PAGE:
LAST EPISODE Friday 11 March!
It crept out with very little publicity and in a completely new form- a webseries sponsored by Fosters lager- but nevertheless he's here; Alan Partridge, one of the great comic creations of the last twenty years, is back with some new material.
I follow Armando Iannucci on Twitter- he's the man who created Steve Coogan's character, - and it was through one of his tweets that I first heard about the return of the character. Alan first appeared on radio as a sports journalist on 'On the Hour', a spoof news programme on Radio 4, a role he reprised in 'The Day Today' which ran for two series on BBC2 in 1994. He was given his own spoof chat show, which ran first on the radio and then on TV, 'Knowing me, Knowing You' and after a lot of cameos for events like Comic Relief and on stage for Coogan's stand-up shows, he returned to TV in 'I'm Alan Partridge' which also ran for two series in 1997 and 2002.
Partridge is a tragi-comic creation, probably based upon an amalgam of various TV and radio 'personalities'. In many ways, the character grew in depth with 'I'm Alan Partridge' which shows him trying to resurrect his career on Radio Norwich, having been dumped by BBC TV following his disastrous chat show. In the new 12 part webseries, which started last friday and by monday had nearly 200,000 hits, he has fallen even further, now appearing on the fictitious North Norfolk Digital radio, with the whole programme done as if filmed on webcams in the studio.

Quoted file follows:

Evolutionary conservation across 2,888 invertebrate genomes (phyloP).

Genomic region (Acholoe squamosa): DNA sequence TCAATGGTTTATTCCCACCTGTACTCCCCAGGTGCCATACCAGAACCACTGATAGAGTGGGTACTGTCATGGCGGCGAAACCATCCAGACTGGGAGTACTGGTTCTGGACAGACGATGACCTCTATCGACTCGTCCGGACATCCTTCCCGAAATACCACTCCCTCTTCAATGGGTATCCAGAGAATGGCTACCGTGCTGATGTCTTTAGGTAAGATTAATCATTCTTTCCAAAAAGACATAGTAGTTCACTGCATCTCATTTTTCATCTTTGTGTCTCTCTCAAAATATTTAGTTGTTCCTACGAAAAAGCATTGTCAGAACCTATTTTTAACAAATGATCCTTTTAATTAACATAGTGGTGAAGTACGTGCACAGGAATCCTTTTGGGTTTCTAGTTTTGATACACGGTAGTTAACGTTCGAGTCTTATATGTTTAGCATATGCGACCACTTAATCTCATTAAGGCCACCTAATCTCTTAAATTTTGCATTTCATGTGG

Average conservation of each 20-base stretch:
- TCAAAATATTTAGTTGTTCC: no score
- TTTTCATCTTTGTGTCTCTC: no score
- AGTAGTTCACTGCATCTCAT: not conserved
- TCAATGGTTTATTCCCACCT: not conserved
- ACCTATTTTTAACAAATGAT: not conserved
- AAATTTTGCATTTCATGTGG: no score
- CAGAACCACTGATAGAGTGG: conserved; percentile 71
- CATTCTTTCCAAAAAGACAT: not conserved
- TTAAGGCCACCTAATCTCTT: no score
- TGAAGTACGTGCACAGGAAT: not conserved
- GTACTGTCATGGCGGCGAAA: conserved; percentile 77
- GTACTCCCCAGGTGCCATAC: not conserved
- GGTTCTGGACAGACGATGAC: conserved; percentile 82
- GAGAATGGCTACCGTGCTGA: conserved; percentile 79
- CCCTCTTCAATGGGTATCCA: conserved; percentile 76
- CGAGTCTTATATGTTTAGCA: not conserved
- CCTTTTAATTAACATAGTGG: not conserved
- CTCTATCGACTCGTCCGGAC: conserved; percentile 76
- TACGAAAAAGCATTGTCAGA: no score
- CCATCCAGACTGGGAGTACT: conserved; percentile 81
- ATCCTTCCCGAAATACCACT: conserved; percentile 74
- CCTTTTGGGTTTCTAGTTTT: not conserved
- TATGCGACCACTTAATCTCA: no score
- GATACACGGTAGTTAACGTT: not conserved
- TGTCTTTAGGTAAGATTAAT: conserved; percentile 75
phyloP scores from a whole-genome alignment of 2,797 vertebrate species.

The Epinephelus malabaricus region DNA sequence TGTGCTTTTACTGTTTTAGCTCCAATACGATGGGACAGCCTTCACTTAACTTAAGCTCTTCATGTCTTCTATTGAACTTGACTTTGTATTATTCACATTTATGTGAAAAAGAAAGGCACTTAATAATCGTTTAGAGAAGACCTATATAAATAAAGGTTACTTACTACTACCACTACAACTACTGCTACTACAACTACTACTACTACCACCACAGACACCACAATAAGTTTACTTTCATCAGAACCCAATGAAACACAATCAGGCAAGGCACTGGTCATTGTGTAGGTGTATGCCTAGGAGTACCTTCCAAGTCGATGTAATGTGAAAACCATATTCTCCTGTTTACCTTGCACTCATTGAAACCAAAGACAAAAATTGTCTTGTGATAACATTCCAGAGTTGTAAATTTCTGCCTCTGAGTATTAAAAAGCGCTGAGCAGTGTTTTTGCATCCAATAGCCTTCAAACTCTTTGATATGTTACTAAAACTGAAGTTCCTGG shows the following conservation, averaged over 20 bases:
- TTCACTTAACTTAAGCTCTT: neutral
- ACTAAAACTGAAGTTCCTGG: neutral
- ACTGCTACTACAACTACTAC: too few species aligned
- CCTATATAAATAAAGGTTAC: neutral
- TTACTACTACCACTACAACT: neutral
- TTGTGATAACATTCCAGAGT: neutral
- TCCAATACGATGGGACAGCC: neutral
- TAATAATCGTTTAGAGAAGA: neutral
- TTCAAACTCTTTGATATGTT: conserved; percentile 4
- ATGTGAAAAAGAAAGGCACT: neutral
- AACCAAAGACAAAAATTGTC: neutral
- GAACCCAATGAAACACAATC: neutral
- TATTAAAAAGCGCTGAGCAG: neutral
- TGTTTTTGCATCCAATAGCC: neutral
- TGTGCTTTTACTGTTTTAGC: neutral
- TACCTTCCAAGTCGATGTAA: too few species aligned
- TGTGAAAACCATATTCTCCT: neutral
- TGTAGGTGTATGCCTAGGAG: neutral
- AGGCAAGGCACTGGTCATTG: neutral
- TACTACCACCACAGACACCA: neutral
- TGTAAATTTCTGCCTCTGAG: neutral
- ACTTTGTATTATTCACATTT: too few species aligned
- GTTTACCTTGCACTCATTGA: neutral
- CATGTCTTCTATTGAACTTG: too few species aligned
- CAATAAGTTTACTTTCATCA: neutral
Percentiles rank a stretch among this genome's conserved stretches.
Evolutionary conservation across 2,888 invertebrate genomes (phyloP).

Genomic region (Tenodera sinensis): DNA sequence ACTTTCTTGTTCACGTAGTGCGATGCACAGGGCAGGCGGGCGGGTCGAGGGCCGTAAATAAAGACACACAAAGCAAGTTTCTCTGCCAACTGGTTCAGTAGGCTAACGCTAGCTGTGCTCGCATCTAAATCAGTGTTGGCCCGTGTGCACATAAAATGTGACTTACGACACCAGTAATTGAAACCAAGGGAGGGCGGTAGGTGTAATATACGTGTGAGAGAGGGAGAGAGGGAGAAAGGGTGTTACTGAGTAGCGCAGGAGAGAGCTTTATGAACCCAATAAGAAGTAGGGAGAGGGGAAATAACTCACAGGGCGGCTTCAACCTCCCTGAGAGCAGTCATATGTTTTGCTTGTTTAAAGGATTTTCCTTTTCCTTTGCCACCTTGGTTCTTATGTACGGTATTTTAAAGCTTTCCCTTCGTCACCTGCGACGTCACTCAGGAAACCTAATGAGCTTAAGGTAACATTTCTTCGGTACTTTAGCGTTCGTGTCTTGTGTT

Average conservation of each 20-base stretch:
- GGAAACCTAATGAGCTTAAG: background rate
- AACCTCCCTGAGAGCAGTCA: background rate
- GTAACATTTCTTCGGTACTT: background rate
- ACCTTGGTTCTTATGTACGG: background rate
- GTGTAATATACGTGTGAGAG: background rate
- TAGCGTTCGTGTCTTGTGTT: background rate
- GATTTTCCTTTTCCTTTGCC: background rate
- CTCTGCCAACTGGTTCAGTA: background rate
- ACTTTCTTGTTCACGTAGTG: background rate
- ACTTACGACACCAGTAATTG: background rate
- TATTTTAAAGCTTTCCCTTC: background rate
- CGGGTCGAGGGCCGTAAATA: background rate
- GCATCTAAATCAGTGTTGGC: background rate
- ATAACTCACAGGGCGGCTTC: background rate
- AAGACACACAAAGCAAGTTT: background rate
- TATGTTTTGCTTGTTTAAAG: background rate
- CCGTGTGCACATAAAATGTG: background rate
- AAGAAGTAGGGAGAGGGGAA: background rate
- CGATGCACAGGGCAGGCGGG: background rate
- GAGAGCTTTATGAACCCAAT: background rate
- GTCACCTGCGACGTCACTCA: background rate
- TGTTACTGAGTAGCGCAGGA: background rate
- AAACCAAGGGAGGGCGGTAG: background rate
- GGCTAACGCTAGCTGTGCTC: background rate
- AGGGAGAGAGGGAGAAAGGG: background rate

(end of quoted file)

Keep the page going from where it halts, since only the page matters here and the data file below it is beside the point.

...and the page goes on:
The Daily Telegraph's reviewer describes it as "If anything, this first film is even darker in hue than the last Partridge series, I’m Alan Partridge, which concluded in 2002. Our anti-hero’s hair is more lank, his clothes more appalling and his demeanour more obviously desperate. There’s an audacious passage in which Alan tries to recall what he has for lunch the previous Sunday, and can’t; the result is an excruciating 30 seconds of dead air. And, of course, he hasn’t located his sensitivity gene – he can be relied upon to spray around tasteless comments about, say, Jonestown and the child protection register."
The Guardian had an article on Monday all about the background to Fosters sponsoring the webseries and the kinds of budget involved. It is a really interesting case study of media in the online age and the changing distribution models that this has brought about.
Apparently, Fosters paid the production costs, which were still similar to those for making a TV show, even though it has more limited camera use and the single set of the radio studio.
The first episode has over half a million hits on YouTube with later episodes currently on around 150,000 and even though a new comedy on Channel 4 would expect to be seen by 1.5m to 2m viewers, this is still seen as a success. The aim is to resell the programme to a conventional broadcaster after the internet airing is complete and then to sell it overseas and put it out on DVD.
So Partridge for the web- of course there are loads of clips from all the old series and all kinds of one-offs on youtube and the Alan Partridge app is one of the most popular on the iPhone, even though it just consists of a whole load of his banal catchphrases. I quite like the sporting mashups various people have done using his lines from 'The Day Today':
Alan on music:
Alan meets his namesake
Alan's story on the spoof 'Anglian lives'
I shall be looking forward to every episode of the new webseries as it seems once again that the team who created him have produced something which hits the zeitgeist.
Footnote: the series is not available to US viewers, so a protest movement has broken out, starting with this mashup protest video